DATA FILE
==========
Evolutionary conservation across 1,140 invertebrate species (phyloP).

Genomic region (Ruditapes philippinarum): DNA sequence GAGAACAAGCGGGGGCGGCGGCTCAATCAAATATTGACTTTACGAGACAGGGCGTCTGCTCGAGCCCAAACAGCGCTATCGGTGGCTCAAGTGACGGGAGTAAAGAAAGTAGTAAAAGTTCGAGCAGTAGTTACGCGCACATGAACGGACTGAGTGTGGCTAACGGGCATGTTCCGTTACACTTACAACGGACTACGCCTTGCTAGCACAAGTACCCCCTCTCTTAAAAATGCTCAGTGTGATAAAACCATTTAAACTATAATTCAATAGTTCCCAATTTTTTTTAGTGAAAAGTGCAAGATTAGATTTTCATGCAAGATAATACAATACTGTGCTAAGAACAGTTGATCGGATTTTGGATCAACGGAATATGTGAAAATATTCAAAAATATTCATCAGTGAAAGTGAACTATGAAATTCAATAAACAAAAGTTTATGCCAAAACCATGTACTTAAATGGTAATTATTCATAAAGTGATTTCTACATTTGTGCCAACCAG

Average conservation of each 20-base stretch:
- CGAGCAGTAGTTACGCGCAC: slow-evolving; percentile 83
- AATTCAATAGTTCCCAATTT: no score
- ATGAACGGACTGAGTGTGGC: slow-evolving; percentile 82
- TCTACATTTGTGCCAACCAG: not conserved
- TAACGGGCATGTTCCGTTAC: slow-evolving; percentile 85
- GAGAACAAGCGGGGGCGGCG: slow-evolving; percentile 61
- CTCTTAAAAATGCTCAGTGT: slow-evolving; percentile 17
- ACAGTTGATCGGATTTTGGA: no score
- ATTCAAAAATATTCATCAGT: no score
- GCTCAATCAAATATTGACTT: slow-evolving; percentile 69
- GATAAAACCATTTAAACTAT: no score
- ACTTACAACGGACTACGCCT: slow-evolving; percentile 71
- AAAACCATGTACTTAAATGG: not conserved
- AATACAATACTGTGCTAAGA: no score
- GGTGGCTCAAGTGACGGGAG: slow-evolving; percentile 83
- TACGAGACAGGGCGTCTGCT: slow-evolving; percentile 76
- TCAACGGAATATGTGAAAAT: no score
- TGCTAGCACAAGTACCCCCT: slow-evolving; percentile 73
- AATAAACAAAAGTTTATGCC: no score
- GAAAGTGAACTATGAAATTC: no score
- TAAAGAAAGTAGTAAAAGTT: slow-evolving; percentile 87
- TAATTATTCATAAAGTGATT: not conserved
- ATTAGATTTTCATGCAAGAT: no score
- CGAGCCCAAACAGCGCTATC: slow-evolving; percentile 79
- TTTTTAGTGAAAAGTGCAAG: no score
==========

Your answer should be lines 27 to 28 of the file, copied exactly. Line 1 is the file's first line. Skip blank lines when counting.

- CGAGCCCAAACAGCGCTATC: slow-evolving; percentile 79
- TTTTTAGTGAAAAGTGCAAG: no score